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Ilya Bryzgalov tried hard to be himself.
But he couldn’t. He was clearly nervous – or maybe just emotional.
Talking about facing the team he played on the past four seasons seemed to have him a bit flustered.
“Game No. 18 tomorrow,” Bryzgalov kidded about facing the Coyotes. “No, it’s special, it’s my former team, I have lots of friends. I can’t forget the time I played there. It was good years. Like I said before, lots of good friends that worked in the organization. It is going to be a very special game, yeah.”
What will your emotions be like, Bryz?
“I don’t know,” he replied. “I guess mine will be a little stressed to see. The Phoenix Coyotes. The other side. You’re in a different jersey. Ah, I don’t know.”
This should be quite a game, as the Coyotes have surprised people. Goalie Mike Smith – who replaced Bryzgalov as the No. 1 goalie after he signed with the Flyers – is 7-0-2 in his last nine starts.
Phoenix is second in the Pacific Division, fourth overall in the Western Conference (21 points), and much like the Flyers, is a solid competitor on the road, going 5-0-1 since Oct. 8.
He resurrected himself from the fluky goals and a mild slump last month. In his last five starts, he is 4-0-1 with a 1.78 goals-against average and .937 save percentage.
“I said this before,” coach Peter Laviolette said. “There was a lot of crazy things that happened in a two-to-three week period, some tough redirects and some tough bounces. I’m not making any excuses here ... He works hard every day. He’s not working any harder in practice. He always works hard in practice. I can’t explain it.”
Bryzgalov got tongue-tied talking about his former club. He genuinely seems to have a soft spot in his heart for Phoenix.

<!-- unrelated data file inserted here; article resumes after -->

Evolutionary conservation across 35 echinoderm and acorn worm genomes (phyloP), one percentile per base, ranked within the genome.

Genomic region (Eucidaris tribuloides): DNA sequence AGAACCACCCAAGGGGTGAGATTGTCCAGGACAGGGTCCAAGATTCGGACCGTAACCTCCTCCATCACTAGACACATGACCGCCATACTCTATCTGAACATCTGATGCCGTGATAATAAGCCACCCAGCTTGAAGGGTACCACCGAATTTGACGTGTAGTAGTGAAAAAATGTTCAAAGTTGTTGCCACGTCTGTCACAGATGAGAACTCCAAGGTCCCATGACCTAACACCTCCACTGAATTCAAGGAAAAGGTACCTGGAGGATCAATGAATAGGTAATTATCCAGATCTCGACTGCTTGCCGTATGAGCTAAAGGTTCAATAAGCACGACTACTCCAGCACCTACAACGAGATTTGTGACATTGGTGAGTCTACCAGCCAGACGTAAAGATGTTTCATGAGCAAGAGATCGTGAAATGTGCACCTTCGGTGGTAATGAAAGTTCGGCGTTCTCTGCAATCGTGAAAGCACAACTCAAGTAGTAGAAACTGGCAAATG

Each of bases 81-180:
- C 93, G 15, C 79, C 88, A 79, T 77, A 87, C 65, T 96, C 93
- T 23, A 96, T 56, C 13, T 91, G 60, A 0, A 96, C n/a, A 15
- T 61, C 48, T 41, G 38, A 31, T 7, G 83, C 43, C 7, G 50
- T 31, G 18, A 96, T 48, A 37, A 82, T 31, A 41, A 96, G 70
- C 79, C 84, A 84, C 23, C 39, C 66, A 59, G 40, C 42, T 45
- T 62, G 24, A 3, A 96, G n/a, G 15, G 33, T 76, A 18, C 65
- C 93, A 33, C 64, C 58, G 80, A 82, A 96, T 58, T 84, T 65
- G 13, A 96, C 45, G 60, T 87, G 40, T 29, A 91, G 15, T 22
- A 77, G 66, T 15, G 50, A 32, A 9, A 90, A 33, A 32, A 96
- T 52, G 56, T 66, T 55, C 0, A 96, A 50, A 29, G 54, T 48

“I really appreciate everything they did for me,” he said. “I wish them the best. I’m really glad they are doing well without me because they deserve it. They work extremely hard. They have beautiful people in that organization. Management and coaches and a good group of guys. I have lots of friends out there.”
Shane Doan being one of them.
“Maybe not like superstar players, but a group of guys like Shane Doan, Keith Yandle, a good defense and all the team works together in the offensive and defensive zone,” he said. “Everybody knows their own job and they finish it. Without hard work and discipline it’s tough to get success in this league. This team does this.”
It’s never easy facing your former club the first time. Ask Jaromir Jagr. He insists he was minus-4 as a Washington Capital the first time he played against his former Pittsburgh Penguins.
In reality, Jagr was minus-1 that game. It just seemed worse.
“It was tough,” Jagr said. “I had a tough time. Some guys have great games some guys have bad games. I’m a guy who had a bad game. I was awful. We lost 5-1; I was minus-4.”
Bryzgalov left Anaheim once and then faced them. This is different.
“It was a long time ago and I forget,” he said. “Maybe this will be different a little bit than when I moved from Anaheim to Phoenix than Phoenix to Philadelphia. But I just want to say thank you, the whole Phoenix organization. My teammates who played with me for years, I had a great time, great four years. I will never forget. They will always be in my heart.”
He said he feels the team deservers “stability” and that the fans deserve to see the club stay in the desert. Phoenix’ status is up in the air with the NHL running it until new ownership arrives.
“I wish they get the new owner as soon as possible because they deserve it,” Bryzgalov said. “People work extremely hard in this organization. They deserve stability.”
Frankly, the Coyotes should never have left the Phoenix-Scottsdale area, where its core following was. Just like the Panthers should not have left Miami for Sunrise. You lose season-ticket holders.
“It’s not me to judge if they make mistakes or not,” Bryzgalov said. “Lots of people live in Scottsdale. It’s the wealthy part of Arizona.
“They have loyal fans. No matter, it was 40 minutes away. Probably 7,000 or 8,000 people were always at the game … It’s tough. Hockey is a family sport. It’s tough for the families to bring the kids in the stadium when the game begins 7 o’clock and tomorrow, in the morning, you got to get the kids up for school. After the traffic and long [drive], you get the kids to bed at 12 o’clock. It’s difficult.”
By comparison, it figures to be easier for Bryzgalov to face the Coyotes than solve his former team’s lingering, off-ice issues.